For writers, no days drag on longer than days without feedback from your editor. You’ve sent him a 1,200-word document that reflect some facet of your very self, and your editor will be returning it to you with comments and criticisms. He may suggest a different tone. He may suggest you amputate paragraphs that “aren’t doing anything.” Some editors rewrite your sentences for you. Very rarely will an editor remark that what you’ve done is just fine as is.
When I began writing professionally, that’s what I thought I wanted: an editor’s immediate approval. Creating something for public consumption made me feel naked, and reassurance that I was on the right track was welcome. But it didn’t take long for me to realize that feedback that risked hurting my feelings was more constructive in the long run. It could help me improve, for one. My friends could be relied upon to tell me my work was wonderful. A useful editor would tell me nice try, but try again. Or I see what you’re trying to do here, but it’s not coming across.
Thinking about how to give good feedback is important because so much can go wrong. Speak too harshly and people might quit their project. Deliver your opinions too gently, too obliquely, and they might not recognize that you’re actually delivering some trenchant criticism. As a young book editor myself, I made the mistake of rambling on to a writer about all the many little things I thought could be improved in his manuscript when the real truth was I thought it was ill-conceived from the ground up and beyond salvaging—only I was too big of a coward to say so. I stopped giving these lengthy but small-bore critiques that ignored the big picture when someone returned months later with a freshly revised manuscript, with all those little things addressed, sure now that nothing stood between him and a book contract. Unfortunately in this case I hadn’t even given him any advice that would help him improve his craft, not really. I’d only wasted months of his time. We both ended up feeling bad, though I’m sure he more than me.
In the main, useful feedback is honest. It also:
•Is highly specific.
•Contains advice that’s applicable beyond the project at hand. It carries wisdom you can apply toward future projects.
•Is encouraging. While critical, it is never so harsh that the creator decides to give up.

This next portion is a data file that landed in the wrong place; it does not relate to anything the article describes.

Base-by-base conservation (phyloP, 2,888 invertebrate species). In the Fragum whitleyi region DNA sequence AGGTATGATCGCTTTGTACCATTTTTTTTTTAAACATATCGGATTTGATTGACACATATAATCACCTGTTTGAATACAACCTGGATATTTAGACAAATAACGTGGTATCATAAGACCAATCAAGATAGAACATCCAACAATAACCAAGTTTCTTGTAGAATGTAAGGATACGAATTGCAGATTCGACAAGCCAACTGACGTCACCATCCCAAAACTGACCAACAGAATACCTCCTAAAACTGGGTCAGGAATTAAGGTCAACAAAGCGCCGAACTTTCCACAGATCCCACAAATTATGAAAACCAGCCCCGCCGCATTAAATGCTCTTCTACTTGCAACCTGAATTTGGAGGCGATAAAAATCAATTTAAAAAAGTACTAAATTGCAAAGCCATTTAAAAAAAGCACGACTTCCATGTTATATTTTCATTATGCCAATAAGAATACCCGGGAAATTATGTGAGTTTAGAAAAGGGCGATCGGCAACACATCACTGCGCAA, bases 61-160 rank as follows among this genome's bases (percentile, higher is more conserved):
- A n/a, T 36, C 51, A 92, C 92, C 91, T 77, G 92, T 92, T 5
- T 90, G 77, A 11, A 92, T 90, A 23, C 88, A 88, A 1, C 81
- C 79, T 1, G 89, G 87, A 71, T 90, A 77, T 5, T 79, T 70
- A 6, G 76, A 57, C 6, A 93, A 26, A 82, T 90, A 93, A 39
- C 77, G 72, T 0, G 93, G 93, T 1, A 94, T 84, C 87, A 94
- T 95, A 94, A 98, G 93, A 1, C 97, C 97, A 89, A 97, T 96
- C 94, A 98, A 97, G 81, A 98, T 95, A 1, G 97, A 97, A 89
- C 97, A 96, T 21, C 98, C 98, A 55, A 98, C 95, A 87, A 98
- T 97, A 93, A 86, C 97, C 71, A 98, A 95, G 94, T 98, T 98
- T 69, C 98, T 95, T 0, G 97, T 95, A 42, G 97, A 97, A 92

Yes, the feedback I gave when I was a novice book editor was filled with details, but it wasn’t meaningfully specific. Now, when I critique a manuscript, I isolate exactly which parts succeed, which don’t, and right there—in the margins, in tracked changes—offer alternative phrasing. This takes 10 times longer than just presenting a list of complaints. But delivering this level of specificity is great discipline for a feedback giver, because it means you can’t get away with lazily saying, “I like it!” or “Maybe try making it funnier.” Instead, you point out precisely the elements you like and red-flag the jokes that don’t land.
If you can explain why the joke’s not landing, then you can fulfill the second criteria of useful feedback—i.e. you’re not just dispensing your opinions, but sharing applicable knowledge. If you can’t provide some reference, precedent, or bit of wisdom, you should consider passing on the job of giving feedback. In such instances it’s perfectly fine to say, “I’m not really qualified here. Can I help you in other ways?”
Meeting the third criteria is trickiest, because being encouraging isn’t all smiley-faces and exclamation points.
I have a frighteningly analytical friend who, thanks to a PhD in economics and years of storytelling in front of live audiences, thinks of useful feedback in terms of efficiency. He wants to know what advice will lead someone to the optimal result the fastest, with the least amount of fuss. And the answer he’s arrived at is, it depends—largely on timing.
Recommend a wholesale rewrite to someone who thinks they’re nearly finished, and there’s a significant chance they’ll be offended and ignore even good advice.
Guidance given closer to the start of a project (when there’s still time and energy left to undertake big shifts in direction) is more likely to be heeded. But any feedback giver should consider timing on a larger scale. The useful adviser has to know—and if they don’t know, ask—how far along in their development (personal and professional) is this person I’m giving feedback to?
When someone has minimal experience, there’s less of a chance that a feedback recipient will take guidance poorly. Imagine you’re making strawberry shortcake with a four-year-old. The four-year-old will probably spill flour all over the counter, and you’ll be correcting and guiding, maybe even gently placing your hand over his, but chances are the kid won’t mind that much. He knows he’s less than capable of producing strawberry shortcake entirely on his own.